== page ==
Oh goodness. This should be an easy one. We all failed, right?
I don’t know any parents or students (or educators) for whom online school was a breeze. There were some positive outcomes, and some students I’m sure thrived in that form of school and may still be participating in online education today.
Our son is autistic and mostly nonverbal.
For the rest of the 2020 school year, from mid-March to June, we handled online school fairly well. We established a routine. He was in class twice a day and had a one-on-one time with his teacher or paraeducator. I created gym class with jogging. We participated in art at home. I ordered flash cards for math and reading, art supplies, books, and other items and we made a good effort. AJ (our son) seemed to understand that everything was different, we were all home—and he seemed to enjoy “Zoom School” as we first called it. It was new and fun to see everyone on a computer screen. We started Zoom calls with family members and friends and it was something he enjoyed participating in.
Summer came, and we registered for summer school. And received nothing. Our school district failed to provide enough resources for students with disabilities, though the district officials claimed at the Special Needs PTSA meeting that every student with disabilities who desired to be in summer school would have placement. A long story short, our son received a placement in general education summer school services and, except for Math, in which there was an assistant who happened to be a special education math paraeducator, there wasn’t much instruction for AJ. The district failed to provide for students with disabilities, like many other districts, because we don’t prioritize the most vulnerable. We almost always prioritize the majority.
And then fall of 2020 came. Now we had a full day schedule of online school using a video platform that was not as functional as Zoom, but contracted by the district so there was no choice. We also had a new teacher, who quickly realized that a full day online was not possible for students in her class (and I honestly don’t know how typical children in middle school handled all this, either. Probably why so many didn’t put their cameras on and so many were disengaged).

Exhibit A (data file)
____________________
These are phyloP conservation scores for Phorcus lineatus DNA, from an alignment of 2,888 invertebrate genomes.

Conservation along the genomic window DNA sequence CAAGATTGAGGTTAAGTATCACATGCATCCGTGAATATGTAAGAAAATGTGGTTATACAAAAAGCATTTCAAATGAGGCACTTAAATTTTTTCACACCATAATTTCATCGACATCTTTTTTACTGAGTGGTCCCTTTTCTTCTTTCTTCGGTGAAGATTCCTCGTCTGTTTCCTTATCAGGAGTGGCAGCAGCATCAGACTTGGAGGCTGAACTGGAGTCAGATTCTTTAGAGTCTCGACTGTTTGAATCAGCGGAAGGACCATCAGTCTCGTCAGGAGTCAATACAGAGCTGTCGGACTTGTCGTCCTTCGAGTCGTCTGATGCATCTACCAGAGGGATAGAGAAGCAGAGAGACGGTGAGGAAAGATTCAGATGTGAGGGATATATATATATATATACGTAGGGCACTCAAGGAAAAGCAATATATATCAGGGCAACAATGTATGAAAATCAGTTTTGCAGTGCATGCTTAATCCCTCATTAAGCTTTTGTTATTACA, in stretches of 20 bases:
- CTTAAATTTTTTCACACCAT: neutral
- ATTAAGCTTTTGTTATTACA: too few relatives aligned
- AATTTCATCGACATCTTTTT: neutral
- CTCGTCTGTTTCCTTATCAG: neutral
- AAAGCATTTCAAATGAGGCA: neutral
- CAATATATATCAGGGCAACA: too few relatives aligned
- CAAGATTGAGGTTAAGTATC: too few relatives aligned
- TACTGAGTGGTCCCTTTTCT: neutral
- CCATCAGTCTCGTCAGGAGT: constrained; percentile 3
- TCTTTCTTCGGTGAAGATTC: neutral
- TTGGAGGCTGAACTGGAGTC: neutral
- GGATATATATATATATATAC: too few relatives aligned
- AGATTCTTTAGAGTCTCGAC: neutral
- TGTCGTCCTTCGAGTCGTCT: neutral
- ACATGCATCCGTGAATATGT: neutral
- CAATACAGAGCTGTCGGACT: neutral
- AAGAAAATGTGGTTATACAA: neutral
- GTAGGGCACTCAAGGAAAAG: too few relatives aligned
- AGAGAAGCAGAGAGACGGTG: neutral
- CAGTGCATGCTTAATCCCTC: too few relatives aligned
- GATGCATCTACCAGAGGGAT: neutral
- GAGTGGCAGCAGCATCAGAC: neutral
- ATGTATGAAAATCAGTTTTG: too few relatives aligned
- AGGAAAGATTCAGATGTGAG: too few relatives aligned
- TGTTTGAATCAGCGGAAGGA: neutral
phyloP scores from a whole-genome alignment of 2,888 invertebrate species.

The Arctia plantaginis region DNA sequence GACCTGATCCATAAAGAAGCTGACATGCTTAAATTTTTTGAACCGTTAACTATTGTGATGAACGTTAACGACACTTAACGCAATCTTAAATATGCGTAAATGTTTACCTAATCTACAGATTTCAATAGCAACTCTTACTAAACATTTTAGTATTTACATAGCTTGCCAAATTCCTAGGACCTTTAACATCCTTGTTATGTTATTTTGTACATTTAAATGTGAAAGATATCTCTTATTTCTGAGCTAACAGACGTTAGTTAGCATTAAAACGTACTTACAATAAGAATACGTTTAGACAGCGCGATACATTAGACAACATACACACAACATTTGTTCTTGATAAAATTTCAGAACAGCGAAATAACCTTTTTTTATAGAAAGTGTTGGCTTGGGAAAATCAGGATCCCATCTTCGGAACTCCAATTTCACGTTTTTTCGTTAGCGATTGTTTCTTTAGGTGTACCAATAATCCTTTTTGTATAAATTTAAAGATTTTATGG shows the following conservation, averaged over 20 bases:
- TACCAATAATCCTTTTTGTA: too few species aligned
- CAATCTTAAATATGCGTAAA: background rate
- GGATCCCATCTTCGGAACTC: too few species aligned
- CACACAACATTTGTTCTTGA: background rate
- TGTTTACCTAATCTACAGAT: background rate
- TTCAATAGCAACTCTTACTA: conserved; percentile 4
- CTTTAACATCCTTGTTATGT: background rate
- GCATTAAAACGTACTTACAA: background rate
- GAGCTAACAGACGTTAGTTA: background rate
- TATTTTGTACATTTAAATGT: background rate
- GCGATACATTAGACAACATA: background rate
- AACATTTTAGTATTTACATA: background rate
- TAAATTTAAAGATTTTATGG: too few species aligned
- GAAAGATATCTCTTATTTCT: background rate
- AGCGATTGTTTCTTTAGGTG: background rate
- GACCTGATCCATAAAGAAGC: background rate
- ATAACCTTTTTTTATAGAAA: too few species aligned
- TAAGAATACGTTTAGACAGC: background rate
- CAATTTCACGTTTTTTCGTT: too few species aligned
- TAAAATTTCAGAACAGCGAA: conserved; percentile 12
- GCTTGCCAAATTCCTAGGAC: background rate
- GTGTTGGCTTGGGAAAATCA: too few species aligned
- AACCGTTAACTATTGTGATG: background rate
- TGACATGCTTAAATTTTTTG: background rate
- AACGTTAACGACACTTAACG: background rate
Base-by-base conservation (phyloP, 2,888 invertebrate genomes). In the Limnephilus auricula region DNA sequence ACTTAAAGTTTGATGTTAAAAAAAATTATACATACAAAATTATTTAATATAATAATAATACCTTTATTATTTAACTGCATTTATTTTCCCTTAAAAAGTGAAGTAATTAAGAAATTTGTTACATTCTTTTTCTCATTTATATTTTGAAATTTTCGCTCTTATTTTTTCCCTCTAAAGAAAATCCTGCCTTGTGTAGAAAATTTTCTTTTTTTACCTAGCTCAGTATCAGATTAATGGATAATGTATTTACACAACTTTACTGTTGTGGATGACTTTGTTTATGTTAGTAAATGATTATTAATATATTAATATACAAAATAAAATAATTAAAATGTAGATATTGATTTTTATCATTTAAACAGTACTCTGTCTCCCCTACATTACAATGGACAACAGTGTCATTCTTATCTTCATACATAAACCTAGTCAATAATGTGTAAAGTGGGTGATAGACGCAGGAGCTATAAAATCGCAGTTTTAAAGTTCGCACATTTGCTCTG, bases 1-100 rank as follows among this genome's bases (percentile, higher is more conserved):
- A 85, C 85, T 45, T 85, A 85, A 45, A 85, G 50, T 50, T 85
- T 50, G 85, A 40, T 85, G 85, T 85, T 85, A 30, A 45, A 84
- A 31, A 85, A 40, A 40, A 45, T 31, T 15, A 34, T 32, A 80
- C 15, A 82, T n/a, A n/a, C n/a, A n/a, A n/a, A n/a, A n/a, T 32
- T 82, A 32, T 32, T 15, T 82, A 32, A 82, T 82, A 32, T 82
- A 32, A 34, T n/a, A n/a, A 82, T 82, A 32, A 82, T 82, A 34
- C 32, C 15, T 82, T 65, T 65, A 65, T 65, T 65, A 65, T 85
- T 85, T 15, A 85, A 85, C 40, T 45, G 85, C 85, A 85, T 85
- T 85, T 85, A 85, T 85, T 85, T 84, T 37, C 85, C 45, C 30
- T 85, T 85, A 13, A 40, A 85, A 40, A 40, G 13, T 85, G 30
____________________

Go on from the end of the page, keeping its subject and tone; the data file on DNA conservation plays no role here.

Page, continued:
I stopped doing PE with my son, although his school PE teacher went above and beyond by making videos for AJ and teaching him new workouts, including him thoroughly in the online class. However, I also stopped using the flash cards after a while. It went from trying to help my son learn, to trying to help him retain, to trying to help us all survive the year. I have a full-time pastoral position plus a part-time regional position, plus I took on some additional writing projects for more income last year. My husband also works, but I took on Monday and Friday and he took on Tuesday, Wednesday, and Thursday. We jugged home and school and everything, like so many others, and were exhausted like everyone else.
When school finally resumed last spring, it was a welcome relief. Only eight weeks, but our son’s behavior (which had gone downhill at home—again, like any other preteen in the pandemic) suddenly shifted. He was happy! He was with his friends and his teachers! And yes, he kept a mask on all day (they do get mask breaks outside).
When we hit summer, I didn’t bother signing up for summer school. We barely signed up for camp. We were so done. So. Done.
Now that the school year is back and we’re about seven weeks in, there’s a part of me that feels like a failure. I notice areas where I could have helped my son learn more. I could have done more. I should have done more.
And then the voice snaps inside me: “YOU SURVIVED A PANDEMIC.”*
Our son survived a pandemic. He’s fully vaccinated, and he’s happy. He’s with his friends again.
Long ago, I had to learn to give up the expectations that I and others have for my child. Expectations based on a neurotypical understanding of the world and who he should be. But it’s still hard to give up those expectations on myself as a parent. I want him to have it all, to have all the resources, to do better, to be better. However, he does his best when I am not pressuring him or putting my own expectations on him or me.
Going back to my first post on Embracing Failure and Merriam-Webster’s list of definitions, I’d say this might fall into definition number 3a: a falling short (deficiency). I may not have done all I could. I may not have lived up to the expectations I had on myself, or perceived others had for me. However, it’s about that definition number 4, and refusing to accept that. I can accept the other definitions, but it’s number 4 we must reject:
You are not a failure.
I am not a failure.
We are survivors.
We embrace our failures as our shortcomings, but we do not wrap our identity in it.
Educators and parents and students:
You are not a failure.
*The pandemic is not over. So perhaps this should read “you are surviving a pandemic” but I’d like to believe/hope/pray the worst is now behind us, even if we still have a way to go. As a friend said, “The water’s going down but the dove came back, so we still have a while to ride this out on the ark.”